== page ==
Initial Results from a Pilot Comparative Effectiveness Study of 3 Methotrexate-based Consensus Treatment Plans for Juvenile Localized Scleroderma

Suzanne C. Li, Kathryn S. Torok, C. Egla Rabinovich, Fatma Dedeoglu, Mara L. Becker, Polly J. Ferguson, Sandy D. Hong, Maria F. Ibarra, Katie Stewart, Elena Pope, Gloria C. Higgins, Ronald M. Laxer, Thomas Mason, Robert C. Fuhlbrigge, Tracy Andrews

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2 Scopus citations


Objective. To perform a comparative effectiveness feasibility study in juvenile localized scleroderma (LS), using standardized treatment regimens (consensus treatment plans; CTP). Methods. A prospective, multicenter 1-year pilot observational cohort study was performed by Childhood Arthritis and Rheumatology Research Alliance (CARRA) LS workgroup members. Patients with active, moderate to severe juvenile LS were treated with one of 3 CTP: methotrexate alone, or in combination with intravenous (30 mg/kg/dose for 3 mos) or oral corticosteroids (2 mg/kg/ day tapered by 48 weeks). Results. Fifty patients, with demographics typical for juvenile LS, were enrolled, and 44 (88%) completed the study. Most had extracutaneous involvement. Patients improved in all 3 CTP, with > 75% having a major or moderate level of improvement compared to baseline. Damage accrued in some patients. Major deviations from prescribed regimen resulted from medication intolerance (n = 6; 14%) or treatment failure (n = 11; 25%); failures occurred in all 3 CTP. Significant responses to treatment were demonstrated by LS skin scoring measures and overall physician assessments, with differences in response level identified in some patient subsets. Response differences were associated with baseline disease activity level, LS subtype, skin disease extent, and extracutaneous involvement. Conclusion. This study demonstrates the feasibility of conducting juvenile LS comparative effectiveness studies. The CTP were found to be safe, effective, and tolerable. Our assessments performed well. Because damage is common and may progress despite effective control of activity, we recommend initial treatment efficacy be evaluated primarily by activity measures. Potential confounders for response were identified that warrant further study.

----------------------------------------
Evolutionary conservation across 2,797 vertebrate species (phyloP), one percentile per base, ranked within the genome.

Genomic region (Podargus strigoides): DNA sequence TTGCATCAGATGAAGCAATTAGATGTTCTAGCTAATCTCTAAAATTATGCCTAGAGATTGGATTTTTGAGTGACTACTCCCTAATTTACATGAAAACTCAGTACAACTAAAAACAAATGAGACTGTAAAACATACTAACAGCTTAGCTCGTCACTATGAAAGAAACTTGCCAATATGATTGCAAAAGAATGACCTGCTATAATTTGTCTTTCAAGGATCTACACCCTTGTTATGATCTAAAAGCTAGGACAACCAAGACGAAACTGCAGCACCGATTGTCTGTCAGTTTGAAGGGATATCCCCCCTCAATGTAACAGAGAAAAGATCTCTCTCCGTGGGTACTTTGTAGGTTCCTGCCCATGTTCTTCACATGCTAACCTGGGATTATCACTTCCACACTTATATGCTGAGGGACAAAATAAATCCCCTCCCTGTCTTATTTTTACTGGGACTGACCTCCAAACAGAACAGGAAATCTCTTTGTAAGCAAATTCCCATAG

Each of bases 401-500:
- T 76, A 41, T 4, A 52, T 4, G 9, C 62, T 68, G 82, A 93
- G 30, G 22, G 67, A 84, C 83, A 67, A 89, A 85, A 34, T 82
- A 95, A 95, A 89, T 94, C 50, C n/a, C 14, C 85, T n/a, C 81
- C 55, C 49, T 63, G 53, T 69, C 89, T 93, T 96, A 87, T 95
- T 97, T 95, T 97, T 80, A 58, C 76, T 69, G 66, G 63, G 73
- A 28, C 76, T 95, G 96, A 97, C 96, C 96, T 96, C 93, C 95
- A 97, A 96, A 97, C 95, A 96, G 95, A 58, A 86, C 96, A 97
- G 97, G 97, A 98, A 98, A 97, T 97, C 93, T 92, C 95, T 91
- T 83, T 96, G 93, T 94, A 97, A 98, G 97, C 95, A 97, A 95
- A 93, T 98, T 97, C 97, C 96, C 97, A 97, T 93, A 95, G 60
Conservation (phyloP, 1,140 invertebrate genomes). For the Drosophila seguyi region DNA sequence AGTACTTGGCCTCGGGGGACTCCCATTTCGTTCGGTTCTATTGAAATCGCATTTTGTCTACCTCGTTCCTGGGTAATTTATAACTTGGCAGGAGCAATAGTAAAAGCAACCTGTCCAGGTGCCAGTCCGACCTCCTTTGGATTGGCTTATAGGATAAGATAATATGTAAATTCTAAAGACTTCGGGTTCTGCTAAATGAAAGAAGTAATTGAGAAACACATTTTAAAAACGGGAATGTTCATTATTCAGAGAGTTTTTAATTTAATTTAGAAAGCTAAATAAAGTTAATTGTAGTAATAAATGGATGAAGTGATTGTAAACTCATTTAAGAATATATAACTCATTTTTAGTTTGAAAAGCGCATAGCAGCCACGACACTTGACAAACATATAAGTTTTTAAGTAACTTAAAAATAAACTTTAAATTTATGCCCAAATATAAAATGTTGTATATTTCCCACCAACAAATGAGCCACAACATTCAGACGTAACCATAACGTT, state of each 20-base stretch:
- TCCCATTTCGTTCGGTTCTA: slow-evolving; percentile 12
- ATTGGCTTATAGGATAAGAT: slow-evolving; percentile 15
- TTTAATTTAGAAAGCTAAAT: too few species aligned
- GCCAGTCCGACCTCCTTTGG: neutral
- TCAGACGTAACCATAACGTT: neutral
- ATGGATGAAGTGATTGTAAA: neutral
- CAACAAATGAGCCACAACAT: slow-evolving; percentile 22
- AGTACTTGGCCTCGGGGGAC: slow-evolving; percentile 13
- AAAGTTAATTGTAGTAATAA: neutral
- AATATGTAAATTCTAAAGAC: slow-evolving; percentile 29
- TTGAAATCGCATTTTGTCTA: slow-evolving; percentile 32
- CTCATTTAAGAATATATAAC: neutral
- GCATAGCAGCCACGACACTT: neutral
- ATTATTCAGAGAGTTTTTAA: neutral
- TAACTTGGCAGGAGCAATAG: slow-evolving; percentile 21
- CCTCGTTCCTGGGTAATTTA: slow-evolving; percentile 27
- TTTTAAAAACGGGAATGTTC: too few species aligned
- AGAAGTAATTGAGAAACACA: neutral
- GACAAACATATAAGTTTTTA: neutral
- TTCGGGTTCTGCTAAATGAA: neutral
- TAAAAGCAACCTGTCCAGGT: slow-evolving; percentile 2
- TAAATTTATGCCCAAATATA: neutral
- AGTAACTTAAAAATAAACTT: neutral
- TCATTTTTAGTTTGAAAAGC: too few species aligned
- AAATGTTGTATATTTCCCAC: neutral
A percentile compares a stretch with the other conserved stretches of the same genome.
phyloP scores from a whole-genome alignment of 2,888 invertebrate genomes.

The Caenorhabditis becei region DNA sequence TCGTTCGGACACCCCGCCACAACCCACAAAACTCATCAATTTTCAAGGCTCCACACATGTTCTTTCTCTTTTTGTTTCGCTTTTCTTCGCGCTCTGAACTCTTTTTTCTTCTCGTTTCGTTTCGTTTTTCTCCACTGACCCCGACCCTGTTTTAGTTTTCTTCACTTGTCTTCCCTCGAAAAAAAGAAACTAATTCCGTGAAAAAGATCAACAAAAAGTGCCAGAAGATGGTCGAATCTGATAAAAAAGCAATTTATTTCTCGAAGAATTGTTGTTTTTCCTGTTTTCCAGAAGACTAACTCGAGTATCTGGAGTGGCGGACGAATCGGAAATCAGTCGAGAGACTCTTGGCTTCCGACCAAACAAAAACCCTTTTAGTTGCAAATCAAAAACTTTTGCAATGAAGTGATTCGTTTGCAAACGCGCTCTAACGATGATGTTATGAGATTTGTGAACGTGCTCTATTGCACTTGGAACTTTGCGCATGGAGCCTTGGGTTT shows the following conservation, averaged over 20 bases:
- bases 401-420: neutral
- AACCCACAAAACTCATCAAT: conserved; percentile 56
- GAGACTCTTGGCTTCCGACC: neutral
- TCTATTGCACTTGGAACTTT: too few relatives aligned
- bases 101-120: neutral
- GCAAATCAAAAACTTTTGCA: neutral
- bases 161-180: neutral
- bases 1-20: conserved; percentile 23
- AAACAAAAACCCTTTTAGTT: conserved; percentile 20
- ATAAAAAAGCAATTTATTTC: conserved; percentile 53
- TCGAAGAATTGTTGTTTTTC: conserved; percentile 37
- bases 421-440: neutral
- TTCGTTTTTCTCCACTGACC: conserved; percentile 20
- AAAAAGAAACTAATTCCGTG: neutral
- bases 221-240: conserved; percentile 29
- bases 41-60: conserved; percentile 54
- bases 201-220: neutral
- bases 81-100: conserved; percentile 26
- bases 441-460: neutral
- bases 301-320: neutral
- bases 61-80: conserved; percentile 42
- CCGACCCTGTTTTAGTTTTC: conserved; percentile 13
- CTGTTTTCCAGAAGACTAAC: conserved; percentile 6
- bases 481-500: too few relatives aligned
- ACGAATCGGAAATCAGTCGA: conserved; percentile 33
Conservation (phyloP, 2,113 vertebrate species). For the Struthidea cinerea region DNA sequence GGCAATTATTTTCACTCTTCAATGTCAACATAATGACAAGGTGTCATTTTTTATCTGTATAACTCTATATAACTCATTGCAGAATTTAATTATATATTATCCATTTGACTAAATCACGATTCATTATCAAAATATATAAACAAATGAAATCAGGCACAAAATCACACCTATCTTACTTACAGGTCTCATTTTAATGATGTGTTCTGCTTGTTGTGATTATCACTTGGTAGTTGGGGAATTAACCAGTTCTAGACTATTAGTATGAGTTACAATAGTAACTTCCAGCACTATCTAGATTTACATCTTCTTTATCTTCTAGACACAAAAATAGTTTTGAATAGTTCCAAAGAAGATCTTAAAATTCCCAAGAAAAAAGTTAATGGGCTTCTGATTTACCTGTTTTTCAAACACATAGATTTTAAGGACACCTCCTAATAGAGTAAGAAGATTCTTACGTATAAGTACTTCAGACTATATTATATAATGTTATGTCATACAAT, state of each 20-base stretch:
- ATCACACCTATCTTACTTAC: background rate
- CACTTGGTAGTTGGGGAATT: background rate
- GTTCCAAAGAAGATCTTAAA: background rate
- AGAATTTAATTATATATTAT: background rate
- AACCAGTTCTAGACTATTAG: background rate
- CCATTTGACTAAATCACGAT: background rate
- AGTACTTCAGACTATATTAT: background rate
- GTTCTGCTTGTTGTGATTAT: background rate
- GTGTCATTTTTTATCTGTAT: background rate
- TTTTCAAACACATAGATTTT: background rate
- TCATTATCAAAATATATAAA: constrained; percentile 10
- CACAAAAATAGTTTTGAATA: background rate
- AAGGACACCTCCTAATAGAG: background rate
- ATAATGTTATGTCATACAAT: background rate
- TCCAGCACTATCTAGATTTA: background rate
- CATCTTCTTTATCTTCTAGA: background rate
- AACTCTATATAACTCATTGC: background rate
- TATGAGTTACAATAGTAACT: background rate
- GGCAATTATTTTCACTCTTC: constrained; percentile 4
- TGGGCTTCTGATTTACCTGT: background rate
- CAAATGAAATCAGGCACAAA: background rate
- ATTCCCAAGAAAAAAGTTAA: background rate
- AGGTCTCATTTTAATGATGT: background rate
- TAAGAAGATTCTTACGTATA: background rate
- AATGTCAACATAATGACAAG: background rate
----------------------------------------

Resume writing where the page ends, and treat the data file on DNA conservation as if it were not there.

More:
Original languageEnglish (US)
Pages (from-to)1242-1252
Number of pages11
JournalJournal of Rheumatology
Issue number8
StatePublished - Aug 1 2020


  • Clinical trials
  • Disease activity score
  • Methotrexate
  • Pediatric rheumatic diseases
  • Scleroderma

ASJC Scopus subject areas

  • Rheumatology
  • Immunology and Allergy
  • Immunology


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